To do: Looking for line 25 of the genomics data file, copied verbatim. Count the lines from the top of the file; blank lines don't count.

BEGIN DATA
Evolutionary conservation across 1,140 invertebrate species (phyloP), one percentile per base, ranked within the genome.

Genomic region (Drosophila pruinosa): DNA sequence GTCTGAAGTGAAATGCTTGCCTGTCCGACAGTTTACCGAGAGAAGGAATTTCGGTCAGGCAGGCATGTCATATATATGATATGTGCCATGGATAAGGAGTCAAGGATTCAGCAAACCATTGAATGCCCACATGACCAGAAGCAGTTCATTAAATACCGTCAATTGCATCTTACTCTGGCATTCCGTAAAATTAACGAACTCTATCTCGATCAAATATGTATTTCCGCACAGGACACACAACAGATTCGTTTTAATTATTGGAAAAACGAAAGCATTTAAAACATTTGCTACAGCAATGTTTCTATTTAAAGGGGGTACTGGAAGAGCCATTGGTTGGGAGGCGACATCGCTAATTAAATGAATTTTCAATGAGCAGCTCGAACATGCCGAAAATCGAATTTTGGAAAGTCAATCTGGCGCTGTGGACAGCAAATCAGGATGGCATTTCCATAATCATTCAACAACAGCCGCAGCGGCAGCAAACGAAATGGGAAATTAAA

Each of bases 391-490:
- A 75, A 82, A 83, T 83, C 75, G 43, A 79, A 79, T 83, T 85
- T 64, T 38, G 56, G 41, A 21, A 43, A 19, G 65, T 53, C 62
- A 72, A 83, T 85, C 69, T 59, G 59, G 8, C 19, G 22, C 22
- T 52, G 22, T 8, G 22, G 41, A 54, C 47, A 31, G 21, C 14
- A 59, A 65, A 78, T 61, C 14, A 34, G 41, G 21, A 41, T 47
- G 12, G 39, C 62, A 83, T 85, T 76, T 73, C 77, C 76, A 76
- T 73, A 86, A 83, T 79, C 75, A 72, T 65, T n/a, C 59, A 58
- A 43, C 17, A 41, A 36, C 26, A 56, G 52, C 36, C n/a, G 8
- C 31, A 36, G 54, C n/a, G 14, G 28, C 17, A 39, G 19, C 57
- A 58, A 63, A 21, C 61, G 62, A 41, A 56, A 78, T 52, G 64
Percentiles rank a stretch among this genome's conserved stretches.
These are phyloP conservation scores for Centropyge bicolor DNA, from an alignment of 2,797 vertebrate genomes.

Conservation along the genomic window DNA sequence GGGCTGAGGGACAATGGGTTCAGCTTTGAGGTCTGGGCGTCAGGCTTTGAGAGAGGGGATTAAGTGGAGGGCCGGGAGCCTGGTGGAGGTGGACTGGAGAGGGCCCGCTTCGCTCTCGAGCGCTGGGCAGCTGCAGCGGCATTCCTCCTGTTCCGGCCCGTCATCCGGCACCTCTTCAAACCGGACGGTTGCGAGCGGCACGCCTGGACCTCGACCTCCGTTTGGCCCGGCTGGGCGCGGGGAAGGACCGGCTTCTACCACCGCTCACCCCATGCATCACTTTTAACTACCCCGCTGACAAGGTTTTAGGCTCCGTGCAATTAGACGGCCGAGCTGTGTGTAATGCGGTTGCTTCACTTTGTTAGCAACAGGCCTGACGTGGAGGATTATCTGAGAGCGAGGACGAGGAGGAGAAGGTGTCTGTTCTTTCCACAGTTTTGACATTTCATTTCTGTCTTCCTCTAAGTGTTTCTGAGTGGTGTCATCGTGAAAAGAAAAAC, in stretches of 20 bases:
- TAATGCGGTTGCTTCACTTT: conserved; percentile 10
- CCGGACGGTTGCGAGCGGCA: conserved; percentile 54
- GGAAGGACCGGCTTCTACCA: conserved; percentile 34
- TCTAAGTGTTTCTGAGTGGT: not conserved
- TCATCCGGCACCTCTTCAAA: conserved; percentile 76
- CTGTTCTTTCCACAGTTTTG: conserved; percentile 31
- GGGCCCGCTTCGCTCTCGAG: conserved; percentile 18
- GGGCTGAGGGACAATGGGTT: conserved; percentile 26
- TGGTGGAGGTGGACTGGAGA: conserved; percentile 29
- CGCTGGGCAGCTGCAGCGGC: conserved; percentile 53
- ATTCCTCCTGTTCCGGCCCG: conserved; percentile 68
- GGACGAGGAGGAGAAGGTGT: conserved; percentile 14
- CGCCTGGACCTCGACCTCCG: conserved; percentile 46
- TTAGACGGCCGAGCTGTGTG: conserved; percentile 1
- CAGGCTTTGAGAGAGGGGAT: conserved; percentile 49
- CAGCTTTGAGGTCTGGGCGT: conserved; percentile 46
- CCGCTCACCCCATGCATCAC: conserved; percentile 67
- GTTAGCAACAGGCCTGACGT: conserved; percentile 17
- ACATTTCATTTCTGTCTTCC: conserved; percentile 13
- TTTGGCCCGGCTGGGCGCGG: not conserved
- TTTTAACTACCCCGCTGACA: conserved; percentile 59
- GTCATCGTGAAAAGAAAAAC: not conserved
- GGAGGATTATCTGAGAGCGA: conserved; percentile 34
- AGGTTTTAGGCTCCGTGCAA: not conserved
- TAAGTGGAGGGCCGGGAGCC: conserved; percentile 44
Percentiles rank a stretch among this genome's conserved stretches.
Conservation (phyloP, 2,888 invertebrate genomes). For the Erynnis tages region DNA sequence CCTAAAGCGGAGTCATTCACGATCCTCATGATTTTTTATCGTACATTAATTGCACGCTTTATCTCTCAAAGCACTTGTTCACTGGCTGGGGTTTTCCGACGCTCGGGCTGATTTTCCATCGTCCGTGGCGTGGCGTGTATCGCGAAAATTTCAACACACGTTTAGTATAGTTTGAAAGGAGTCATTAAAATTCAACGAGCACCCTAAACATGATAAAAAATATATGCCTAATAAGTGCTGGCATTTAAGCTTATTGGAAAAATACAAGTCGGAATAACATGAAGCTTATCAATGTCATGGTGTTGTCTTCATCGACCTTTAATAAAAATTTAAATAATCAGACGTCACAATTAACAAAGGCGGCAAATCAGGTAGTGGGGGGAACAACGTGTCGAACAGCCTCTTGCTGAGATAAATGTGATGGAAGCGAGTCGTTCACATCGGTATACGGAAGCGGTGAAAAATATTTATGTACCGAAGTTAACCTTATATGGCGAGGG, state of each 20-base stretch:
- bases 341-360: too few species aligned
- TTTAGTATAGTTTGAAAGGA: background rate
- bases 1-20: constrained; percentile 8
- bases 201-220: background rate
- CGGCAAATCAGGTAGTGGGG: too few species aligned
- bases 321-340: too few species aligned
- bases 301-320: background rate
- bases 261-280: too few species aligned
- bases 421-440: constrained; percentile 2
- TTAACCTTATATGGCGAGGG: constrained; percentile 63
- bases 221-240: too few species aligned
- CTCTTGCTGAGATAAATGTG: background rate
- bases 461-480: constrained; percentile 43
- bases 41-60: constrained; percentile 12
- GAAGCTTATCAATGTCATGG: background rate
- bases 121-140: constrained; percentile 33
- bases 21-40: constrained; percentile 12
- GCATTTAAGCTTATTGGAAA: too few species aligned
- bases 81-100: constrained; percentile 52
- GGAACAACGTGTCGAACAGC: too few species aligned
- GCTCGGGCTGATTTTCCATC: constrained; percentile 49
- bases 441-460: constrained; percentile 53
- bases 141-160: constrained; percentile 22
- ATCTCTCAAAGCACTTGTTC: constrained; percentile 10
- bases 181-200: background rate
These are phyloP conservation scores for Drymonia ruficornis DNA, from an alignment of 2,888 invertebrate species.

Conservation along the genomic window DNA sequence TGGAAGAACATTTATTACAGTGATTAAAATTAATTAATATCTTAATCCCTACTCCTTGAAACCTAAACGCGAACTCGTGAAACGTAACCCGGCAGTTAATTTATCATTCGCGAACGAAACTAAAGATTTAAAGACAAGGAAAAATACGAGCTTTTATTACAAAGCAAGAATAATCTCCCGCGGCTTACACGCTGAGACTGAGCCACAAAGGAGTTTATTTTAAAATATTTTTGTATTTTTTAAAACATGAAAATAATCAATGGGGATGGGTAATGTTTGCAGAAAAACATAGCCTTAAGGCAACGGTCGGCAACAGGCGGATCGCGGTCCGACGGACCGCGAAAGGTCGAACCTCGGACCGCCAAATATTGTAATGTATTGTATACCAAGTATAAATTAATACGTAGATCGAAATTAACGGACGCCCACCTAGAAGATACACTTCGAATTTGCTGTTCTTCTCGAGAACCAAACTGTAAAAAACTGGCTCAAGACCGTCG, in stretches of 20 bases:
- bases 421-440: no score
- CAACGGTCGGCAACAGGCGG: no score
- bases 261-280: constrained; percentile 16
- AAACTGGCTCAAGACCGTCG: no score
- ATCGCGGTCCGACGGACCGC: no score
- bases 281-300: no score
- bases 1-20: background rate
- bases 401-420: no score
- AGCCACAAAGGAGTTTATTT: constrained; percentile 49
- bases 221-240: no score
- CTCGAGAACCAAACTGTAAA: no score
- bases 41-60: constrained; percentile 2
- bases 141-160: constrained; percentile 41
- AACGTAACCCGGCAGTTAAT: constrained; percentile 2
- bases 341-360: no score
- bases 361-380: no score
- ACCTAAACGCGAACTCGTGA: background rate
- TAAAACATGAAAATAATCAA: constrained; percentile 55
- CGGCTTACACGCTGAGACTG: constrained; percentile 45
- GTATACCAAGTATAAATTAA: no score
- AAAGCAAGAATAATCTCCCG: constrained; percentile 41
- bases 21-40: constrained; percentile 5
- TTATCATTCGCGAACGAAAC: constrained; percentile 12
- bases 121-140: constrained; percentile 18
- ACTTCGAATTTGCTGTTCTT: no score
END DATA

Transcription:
- TGGTGGAGGTGGACTGGAGA: conserved; percentile 29